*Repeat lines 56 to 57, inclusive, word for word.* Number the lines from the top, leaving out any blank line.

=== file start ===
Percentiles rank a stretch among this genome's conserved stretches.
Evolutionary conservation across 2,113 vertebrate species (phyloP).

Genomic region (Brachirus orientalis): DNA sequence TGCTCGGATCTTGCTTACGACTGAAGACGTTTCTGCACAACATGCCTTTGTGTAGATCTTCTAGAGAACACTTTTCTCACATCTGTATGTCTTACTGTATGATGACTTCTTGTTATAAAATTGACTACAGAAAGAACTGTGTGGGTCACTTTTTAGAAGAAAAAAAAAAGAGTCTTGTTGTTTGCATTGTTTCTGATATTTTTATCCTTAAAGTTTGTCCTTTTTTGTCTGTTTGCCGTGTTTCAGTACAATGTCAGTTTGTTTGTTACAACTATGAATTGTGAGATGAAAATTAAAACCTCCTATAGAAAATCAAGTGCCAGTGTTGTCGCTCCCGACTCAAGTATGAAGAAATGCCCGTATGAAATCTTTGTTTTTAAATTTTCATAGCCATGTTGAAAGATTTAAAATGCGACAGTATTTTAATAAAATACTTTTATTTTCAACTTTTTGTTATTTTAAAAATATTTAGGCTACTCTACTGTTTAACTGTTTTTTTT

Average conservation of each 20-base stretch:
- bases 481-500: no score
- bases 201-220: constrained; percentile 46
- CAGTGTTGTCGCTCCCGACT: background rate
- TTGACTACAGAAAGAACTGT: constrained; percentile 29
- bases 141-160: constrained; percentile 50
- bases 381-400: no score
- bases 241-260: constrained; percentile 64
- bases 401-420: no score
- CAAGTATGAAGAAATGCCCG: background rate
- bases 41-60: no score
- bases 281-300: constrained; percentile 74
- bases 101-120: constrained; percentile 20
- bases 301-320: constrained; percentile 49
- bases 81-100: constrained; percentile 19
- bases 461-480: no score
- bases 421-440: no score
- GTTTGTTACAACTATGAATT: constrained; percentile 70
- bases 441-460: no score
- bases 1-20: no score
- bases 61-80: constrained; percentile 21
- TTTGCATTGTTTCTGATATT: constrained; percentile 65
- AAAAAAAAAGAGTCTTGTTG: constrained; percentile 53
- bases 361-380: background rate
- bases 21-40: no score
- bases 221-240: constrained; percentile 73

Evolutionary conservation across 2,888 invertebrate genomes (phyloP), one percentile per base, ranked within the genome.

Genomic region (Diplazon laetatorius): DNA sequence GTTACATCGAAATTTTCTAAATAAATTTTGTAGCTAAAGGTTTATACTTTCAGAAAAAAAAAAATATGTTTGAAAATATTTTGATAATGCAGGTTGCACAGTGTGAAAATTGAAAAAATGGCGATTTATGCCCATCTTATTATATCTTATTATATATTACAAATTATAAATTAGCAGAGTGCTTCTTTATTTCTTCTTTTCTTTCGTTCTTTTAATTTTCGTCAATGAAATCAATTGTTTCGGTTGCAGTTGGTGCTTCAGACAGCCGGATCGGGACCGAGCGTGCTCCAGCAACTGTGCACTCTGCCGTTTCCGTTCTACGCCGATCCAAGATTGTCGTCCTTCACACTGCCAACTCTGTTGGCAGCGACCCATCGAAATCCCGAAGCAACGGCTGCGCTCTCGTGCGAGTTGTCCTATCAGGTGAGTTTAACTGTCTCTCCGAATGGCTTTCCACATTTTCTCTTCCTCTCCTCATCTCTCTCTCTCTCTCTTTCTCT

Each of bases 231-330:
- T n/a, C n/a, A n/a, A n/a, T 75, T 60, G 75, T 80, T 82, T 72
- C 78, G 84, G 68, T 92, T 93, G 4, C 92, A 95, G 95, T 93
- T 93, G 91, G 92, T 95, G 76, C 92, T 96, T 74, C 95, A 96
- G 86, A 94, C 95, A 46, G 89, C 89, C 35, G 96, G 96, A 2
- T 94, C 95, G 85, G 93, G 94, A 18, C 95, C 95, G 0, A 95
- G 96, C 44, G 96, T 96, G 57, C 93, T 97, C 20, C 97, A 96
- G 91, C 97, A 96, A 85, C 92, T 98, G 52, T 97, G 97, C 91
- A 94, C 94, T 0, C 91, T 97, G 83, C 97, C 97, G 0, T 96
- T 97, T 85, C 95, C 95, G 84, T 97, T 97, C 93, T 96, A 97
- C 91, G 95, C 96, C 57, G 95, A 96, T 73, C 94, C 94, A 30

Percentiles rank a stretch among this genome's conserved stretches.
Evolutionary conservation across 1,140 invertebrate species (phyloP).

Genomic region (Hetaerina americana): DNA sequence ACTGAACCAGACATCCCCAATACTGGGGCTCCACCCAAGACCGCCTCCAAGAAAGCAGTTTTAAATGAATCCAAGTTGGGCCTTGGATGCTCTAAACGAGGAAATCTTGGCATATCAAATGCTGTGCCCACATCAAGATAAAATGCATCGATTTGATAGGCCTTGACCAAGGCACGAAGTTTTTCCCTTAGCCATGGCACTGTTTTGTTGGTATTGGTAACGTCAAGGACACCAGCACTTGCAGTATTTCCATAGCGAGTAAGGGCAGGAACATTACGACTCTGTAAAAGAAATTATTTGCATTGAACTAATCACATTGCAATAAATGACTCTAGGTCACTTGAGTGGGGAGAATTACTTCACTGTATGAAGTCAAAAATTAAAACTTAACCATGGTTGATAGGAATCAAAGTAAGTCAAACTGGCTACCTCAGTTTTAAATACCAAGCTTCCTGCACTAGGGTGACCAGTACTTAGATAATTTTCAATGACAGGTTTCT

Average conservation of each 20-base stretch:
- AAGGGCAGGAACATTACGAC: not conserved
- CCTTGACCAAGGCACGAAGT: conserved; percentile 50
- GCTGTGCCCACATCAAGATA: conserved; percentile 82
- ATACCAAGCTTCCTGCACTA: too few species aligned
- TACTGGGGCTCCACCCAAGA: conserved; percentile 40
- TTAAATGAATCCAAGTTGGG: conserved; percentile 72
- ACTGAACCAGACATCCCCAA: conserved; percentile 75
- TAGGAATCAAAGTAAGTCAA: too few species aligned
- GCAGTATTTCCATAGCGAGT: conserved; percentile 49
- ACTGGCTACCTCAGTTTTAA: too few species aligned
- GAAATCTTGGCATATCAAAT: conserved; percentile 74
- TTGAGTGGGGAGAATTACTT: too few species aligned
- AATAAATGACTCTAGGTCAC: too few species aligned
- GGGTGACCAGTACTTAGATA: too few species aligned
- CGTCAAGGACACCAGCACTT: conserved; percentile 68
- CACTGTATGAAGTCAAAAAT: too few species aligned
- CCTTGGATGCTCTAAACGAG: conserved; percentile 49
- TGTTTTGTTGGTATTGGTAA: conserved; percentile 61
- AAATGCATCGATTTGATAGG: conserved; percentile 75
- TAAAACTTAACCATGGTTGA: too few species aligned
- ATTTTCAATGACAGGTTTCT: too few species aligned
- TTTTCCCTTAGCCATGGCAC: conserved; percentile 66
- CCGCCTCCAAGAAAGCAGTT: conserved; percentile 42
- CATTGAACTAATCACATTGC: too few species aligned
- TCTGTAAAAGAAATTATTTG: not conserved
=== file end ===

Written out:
- ACTGGCTACCTCAGTTTTAA: too few species aligned
- GAAATCTTGGCATATCAAAT: conserved; percentile 74